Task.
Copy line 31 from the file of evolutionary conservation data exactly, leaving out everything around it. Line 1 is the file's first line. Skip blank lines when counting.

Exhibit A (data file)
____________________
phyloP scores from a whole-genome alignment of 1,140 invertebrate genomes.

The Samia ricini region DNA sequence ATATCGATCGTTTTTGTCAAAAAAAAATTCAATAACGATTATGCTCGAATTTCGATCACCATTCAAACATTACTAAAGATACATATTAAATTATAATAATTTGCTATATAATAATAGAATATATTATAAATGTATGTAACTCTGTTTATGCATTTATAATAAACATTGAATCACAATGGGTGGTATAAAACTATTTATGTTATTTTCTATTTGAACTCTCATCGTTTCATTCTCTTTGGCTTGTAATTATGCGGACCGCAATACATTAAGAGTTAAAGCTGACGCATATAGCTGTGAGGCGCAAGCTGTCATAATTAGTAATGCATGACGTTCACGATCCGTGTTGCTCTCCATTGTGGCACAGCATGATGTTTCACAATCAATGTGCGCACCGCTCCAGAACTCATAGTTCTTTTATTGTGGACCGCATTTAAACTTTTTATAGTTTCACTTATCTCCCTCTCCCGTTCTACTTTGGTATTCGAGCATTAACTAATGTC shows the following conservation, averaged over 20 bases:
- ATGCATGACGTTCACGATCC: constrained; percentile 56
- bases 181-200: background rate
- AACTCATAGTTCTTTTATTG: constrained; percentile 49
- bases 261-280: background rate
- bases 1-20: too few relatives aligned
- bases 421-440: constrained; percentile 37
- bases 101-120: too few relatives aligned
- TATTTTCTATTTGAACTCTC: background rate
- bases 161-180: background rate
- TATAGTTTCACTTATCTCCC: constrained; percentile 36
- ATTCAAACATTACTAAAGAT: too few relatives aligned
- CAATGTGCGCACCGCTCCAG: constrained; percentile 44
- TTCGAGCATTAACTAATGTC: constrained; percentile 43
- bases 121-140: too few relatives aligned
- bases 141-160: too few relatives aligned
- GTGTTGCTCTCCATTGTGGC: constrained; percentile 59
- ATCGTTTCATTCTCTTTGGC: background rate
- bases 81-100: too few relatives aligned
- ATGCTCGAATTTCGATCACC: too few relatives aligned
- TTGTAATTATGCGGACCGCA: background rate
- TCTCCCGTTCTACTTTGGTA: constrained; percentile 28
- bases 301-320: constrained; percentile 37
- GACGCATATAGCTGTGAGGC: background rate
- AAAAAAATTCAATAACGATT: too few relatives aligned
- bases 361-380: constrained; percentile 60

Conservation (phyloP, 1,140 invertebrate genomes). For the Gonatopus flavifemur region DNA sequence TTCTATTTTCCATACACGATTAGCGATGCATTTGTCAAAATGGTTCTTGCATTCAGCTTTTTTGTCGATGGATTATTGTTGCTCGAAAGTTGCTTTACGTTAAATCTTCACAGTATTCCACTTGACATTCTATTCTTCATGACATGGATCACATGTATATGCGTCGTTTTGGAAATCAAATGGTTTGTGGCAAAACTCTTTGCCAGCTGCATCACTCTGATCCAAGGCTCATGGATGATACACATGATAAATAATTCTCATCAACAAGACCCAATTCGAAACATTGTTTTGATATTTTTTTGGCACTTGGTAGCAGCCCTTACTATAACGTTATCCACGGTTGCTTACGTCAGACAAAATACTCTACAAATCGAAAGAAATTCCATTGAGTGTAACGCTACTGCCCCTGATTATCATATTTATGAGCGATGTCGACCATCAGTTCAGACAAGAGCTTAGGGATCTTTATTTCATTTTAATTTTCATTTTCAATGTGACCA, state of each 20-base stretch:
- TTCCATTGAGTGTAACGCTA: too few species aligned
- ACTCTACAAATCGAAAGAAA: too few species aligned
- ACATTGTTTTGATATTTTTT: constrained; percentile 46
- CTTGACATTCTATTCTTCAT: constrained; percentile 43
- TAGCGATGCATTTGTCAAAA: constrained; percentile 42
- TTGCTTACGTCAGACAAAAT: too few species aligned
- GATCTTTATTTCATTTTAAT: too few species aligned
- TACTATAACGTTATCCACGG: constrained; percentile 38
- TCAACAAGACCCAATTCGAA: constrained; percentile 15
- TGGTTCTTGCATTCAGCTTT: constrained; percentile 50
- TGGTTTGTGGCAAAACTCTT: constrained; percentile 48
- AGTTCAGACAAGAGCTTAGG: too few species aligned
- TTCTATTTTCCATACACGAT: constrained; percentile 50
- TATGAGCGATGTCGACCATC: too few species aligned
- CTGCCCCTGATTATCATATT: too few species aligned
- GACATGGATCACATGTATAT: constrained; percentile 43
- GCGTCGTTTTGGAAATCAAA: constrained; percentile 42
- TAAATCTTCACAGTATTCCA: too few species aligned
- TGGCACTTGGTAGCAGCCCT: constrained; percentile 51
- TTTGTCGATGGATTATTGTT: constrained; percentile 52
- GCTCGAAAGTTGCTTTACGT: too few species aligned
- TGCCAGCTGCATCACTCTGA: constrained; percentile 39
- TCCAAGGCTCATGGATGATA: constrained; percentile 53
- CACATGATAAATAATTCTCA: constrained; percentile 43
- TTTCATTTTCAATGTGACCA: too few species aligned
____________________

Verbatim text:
- ACATTGTTTTGATATTTTTT: constrained; percentile 46